Professional Firms Provide Value the Same Way Pilots Do

LinkedIn Article by Tim Williams
June 5, 2018

During the 16-hour flight from Los Angeles to Sydney, 90 percent of the activity in the cockpit is ensuring the plane is staying its course with the help of automated navigation systems. But the other 10 percent — the takeoff/ascent and approach/landing — is where a pilot’s skill and experience are essential. It’s during these two brief periods that pilots really earn their money.

The same could be said for the majority of assignments undertaken by professional services firms. It’s at the front end and the back end of the program where agencies provide the most value to their clients. 

This phenomenon is effectively illustrated by the “Smile Curve,” first developed by Stan Shih. The tips of the smile represent the work that carries the highest value. The perceived value dips in the trough of the smile. Using the work of an advertising agency as an example, this model could be visualized as follows:

In the initial stages of an assignment, an ad agency deploys expertise that most client organizations are hard-pressed to duplicate in-house. Agencies have the requisite talent, competencies, and objectivity to uncover useful customer insights, craft powerful communications strategies, and develop inventive solutions to solve marketing problems.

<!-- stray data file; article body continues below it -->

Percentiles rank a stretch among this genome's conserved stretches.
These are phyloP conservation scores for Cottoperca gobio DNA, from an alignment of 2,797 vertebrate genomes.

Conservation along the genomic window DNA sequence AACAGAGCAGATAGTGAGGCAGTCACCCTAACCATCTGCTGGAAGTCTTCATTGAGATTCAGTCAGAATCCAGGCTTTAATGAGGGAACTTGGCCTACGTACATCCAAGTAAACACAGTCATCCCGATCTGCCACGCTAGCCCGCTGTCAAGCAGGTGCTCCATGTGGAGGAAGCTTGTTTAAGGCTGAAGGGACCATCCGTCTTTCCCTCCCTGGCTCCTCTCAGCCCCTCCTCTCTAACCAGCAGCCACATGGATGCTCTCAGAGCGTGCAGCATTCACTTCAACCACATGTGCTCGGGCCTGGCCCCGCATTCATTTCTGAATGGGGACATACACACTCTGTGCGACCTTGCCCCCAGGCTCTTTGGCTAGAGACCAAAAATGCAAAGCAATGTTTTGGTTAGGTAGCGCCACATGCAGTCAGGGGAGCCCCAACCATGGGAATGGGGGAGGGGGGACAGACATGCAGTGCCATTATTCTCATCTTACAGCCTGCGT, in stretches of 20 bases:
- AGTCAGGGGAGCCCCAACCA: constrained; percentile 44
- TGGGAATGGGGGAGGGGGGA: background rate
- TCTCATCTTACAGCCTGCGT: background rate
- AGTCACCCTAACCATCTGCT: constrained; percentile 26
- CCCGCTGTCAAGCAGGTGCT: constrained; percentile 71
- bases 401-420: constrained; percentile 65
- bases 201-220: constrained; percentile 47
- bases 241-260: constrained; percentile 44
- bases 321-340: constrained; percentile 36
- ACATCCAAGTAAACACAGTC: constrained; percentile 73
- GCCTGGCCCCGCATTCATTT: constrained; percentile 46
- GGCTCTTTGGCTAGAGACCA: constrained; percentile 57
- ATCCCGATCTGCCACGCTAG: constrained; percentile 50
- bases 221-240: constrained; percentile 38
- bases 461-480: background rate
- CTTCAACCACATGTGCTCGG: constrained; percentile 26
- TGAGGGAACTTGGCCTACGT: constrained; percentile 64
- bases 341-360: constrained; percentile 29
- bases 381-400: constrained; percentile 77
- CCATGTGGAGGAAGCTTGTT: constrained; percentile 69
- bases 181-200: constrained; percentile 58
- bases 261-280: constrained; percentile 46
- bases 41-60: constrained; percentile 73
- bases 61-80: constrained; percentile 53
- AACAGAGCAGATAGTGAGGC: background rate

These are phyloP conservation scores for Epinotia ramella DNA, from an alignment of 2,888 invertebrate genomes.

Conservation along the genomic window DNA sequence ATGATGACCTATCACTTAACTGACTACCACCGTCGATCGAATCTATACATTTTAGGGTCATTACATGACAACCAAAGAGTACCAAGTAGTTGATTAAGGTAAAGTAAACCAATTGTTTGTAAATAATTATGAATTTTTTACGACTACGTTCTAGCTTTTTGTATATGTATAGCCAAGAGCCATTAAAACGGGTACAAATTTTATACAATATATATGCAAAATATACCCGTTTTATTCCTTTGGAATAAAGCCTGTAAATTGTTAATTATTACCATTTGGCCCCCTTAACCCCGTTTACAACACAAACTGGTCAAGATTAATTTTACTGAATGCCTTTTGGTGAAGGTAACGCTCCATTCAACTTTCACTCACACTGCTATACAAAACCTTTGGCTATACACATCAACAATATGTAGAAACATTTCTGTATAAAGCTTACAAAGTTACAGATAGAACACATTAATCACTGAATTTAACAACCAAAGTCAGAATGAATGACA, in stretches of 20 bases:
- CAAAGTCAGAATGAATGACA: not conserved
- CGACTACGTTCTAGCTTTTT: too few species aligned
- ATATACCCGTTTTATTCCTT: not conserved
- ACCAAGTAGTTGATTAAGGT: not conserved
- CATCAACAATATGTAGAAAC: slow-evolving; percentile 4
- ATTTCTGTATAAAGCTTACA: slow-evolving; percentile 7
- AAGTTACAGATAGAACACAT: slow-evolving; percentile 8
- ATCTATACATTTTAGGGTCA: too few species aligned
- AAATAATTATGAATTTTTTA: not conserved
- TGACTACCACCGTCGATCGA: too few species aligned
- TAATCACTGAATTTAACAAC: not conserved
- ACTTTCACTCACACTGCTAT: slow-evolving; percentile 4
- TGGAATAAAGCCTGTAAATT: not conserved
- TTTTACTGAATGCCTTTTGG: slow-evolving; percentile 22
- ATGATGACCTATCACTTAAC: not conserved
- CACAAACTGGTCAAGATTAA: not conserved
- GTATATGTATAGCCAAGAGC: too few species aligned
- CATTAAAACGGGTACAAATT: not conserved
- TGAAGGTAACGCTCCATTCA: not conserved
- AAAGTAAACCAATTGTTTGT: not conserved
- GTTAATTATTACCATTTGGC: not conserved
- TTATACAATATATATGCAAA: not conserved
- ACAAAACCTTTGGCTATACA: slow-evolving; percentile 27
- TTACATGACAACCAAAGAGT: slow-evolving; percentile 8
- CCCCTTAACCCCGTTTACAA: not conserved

However, as the assignment enters the production/execution phase, the perceived value goes decidedly downward. That’s not to say this type of work isn’t important. To the contrary, production work must be done well with zero defects. It’s just that the resources for this type of work are standardized and widely available, often in lower-cost geographies. It’s the type of work that many clients are capable of doing themselves, which explains the rise of in-house agencies and production departments. The Association of National Advertisersin the U.S. reports that close to 70 percent of major marketers have significant internal capabilities in this area. Moreover, because technology has enabled high-speed, low-cost production of everything from digital banner ads to website videos, few marketers are inclined to compensate their agencies at the same rate for the dip of the curve as the tips.

The value of agency outputs increases again at the end of the curve as the team engages in measurement, analytics, and optimization. The best agencies possess sophisticated tools and technologies to help marketers assess how well their campaigns are performing. The firm can then recommend ways to optimize the effectiveness of the work in future deployments.

The smile as a frown

The problem with the Smile Curve is that most firms turn it into a frown when it comes to remuneration. Ad agencies famously give away the high-value work on the front end in the form of spec presentations requested by prospective clients. And they chronically underprice the back end of the curve by applying the badly flawed “blended hourly rate,” which only serves to assign an average value to every point on the curve.